There are many factors related to loss of productivity in sow herds: Management, housing, nutrition and disease can reduce the throughput of a breeding herd and have a large impact on profitability. Problems are often complex and require detailed examination of production records, clinical evaluation of the herd and diagnostic testing.
There are many different infectious causes of infertility in swine, including viruses, bacteria and moulds (mycotoxins). Porcine Parvovirus (PPV), Porcine Circovirus type 2 (PCV2) and Porcine Reproductive and Respiratory Disease virus (PRRSV), are considered the most important infectious agents responsible for infertility and reproduction failure in swine on a global basis.
This article describes a recent case, which illustrates the impact of one of these infections.
Increased mummifications, abortions and stillborn piglets in a gilt herd shortly after total repopulation
This case involves a sow farm in north Germany that was repopulated with 440 gilts. At the genetic multiplication farm, the gilts were vaccinated only against Haemophilus parasuis. 4 groups of 110 gilts each were introduced over a 4 month time period. As reported from the referring veterinarian, all animals were vaccinated against Porcine Parvovirus (PPV), Porcine Circovirus type 2 (PCV2), Influenza A virus, Erysipelothrix rhusiopathiae and Mycoplasma hyopneumoniae on arrival at the German facility. 3½ months after artificial insemination, gilts showed prolonged gestational periods. Increased abortion rates with big variations in the size of the piglets including mummies were observed as well as stillborn and weak born piglets in different litters. In total only 65% of the sows farrowed at all.
Large variation in size of mummies are mainly seen in infection with Parvovirosis (PPV) or porcine Circovirus type 2 (PCV2). Photo: Boehringer Ingelheim Vetmedica GmbH
Massive clinical symptoms due to a PPV infection?
PPV was suspected to be the underlying cause of disease.
The herd veterinarian took blood samples from affected sows and piglet tissues were also tested in the laboratory. Detailed testing involved histology, immunohistochemistry as well as polymerase chain reaction (PCR). Samples were tested for porcine reproductive and respiratory syndrome virus (PRRSV), PCV2, Parvovirus, Enterovirus, Leptospira sp. and Chlamydia. Feed was also tested for Mycotoxins and for Amino acids (Arginine) deficiencies.
Diagnostic tests revealed an infection with PCV2. Circovirus DNA was detected in blood samples of the affected sows. High virus levels were evident in piglet tissue samples (heart, liver, kidney, lymph node). Characteristic histological lesions in the cardiac muscle were also found in both stillborn and newborn weak piglets confirming Circovirus as the cause of the outbreak.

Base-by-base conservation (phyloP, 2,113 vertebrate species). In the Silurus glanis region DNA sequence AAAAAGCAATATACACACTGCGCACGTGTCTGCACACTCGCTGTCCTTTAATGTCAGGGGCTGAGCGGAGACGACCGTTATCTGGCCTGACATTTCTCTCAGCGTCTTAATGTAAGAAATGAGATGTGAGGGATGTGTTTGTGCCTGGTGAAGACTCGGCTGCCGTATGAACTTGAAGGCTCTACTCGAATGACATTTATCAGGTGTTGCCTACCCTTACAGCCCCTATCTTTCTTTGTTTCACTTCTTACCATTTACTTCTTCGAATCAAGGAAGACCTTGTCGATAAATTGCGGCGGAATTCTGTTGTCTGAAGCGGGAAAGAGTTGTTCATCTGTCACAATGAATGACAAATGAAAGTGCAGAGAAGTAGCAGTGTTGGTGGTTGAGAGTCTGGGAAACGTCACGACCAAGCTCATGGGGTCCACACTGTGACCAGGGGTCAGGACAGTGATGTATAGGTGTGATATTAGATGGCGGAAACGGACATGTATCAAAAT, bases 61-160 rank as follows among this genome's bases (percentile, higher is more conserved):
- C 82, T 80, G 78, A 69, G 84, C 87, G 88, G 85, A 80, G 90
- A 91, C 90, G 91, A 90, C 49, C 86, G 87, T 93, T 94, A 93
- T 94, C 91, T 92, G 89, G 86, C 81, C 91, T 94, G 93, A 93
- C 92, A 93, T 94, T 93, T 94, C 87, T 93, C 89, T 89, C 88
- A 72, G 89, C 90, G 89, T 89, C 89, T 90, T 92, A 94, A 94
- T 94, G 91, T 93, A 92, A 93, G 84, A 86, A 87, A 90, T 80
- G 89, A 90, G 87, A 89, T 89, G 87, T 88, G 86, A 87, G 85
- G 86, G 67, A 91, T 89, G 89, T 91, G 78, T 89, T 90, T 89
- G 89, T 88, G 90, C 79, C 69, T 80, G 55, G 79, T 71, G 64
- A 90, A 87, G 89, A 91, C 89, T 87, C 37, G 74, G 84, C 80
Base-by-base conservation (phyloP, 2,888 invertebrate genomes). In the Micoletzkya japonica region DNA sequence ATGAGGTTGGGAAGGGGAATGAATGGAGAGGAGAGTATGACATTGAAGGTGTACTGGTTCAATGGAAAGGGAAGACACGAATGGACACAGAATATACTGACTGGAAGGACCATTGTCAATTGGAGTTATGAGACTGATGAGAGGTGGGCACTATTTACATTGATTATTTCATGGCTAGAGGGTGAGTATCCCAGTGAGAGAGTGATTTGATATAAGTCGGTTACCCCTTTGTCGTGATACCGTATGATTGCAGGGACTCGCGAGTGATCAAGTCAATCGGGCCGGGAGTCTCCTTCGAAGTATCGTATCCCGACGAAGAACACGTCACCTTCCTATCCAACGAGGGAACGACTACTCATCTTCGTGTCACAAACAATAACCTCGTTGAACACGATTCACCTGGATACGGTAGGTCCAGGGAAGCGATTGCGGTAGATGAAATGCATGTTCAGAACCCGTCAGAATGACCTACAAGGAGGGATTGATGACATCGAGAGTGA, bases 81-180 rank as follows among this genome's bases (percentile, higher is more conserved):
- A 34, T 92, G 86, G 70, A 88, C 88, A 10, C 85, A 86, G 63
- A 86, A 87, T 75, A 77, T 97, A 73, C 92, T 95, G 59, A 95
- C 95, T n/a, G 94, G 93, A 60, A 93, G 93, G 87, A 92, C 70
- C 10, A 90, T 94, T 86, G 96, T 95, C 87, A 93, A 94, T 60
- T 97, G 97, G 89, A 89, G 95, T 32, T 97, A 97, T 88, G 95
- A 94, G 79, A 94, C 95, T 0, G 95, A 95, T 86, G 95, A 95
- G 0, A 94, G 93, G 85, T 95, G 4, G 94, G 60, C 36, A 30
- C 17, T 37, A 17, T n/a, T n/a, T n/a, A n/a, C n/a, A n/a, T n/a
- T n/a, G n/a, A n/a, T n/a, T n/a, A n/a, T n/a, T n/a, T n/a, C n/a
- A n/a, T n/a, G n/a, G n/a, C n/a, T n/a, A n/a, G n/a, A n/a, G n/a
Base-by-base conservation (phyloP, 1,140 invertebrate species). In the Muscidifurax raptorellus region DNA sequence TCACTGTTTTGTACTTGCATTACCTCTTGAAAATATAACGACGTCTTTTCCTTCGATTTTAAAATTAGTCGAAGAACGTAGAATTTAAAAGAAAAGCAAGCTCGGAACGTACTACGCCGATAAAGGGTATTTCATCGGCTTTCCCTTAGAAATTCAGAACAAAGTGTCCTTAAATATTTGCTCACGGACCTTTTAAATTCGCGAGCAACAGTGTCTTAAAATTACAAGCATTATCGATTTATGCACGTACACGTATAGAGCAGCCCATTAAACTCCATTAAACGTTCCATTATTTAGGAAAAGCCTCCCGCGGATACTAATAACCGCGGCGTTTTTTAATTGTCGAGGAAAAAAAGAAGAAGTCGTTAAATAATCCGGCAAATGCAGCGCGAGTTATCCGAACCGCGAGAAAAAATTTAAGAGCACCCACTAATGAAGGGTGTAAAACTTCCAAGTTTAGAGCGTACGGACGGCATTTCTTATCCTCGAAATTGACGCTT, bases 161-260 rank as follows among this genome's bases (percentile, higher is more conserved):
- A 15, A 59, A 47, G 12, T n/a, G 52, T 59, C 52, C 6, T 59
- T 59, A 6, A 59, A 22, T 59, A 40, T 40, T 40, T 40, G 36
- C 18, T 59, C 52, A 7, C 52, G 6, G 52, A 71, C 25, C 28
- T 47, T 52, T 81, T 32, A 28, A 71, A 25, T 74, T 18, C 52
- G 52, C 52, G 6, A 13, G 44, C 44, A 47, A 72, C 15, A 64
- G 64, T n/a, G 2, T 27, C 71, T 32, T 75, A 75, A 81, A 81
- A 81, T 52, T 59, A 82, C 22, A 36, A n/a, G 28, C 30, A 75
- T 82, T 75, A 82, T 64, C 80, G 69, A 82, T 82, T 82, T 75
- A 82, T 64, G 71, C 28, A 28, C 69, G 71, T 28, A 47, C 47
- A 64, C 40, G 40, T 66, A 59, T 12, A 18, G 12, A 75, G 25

Measuring the size of the foetus, can indicate the time of infection. Photo: Boehringer Ingelheim Vetmedica GmbH
What can we conclude and what actions did the farm implement?
The presented case reports an unusual severe clinical picture caused by PCV2 infection in pregnant gilts. The cause for this unexpected reproductive disease outbreak was identified to be a delayed PCV2 vaccination, which took place several weeks after introduction of the first 3 gilt groups. Therefore, PCV2 was able to spread among the immunologically naive gilts during 2 months leading to the severe clinical disease during pregnancy. PCV2 virus is known to cross the placenta and result in severe lesions to the developing foetus.
The fourth and last group of gilts introduced to the farm, which was vaccinated immediately after arrival to the herd, was unaffected. To reduce further virus spread, re-vaccination of the entire sow herd with a vaccine licensed for use in breeding pigs (Ingelvac CircoFLEX®) was also implemented.
After implementing a strict vaccination scheme, clinical signs disappeared and reproduction performance improved to expected rates (see table 1).
To optimise reproductive performance it is important to carefully benchmark productivity figures, identify when operating below expectations, carry out a complete investigation of all possible agents and finally perform a detailed review of vaccination programmes and implementation.
Authors: M. Kunze, E. Streckel, Boehringer Ingelheim Vetmedica GmbH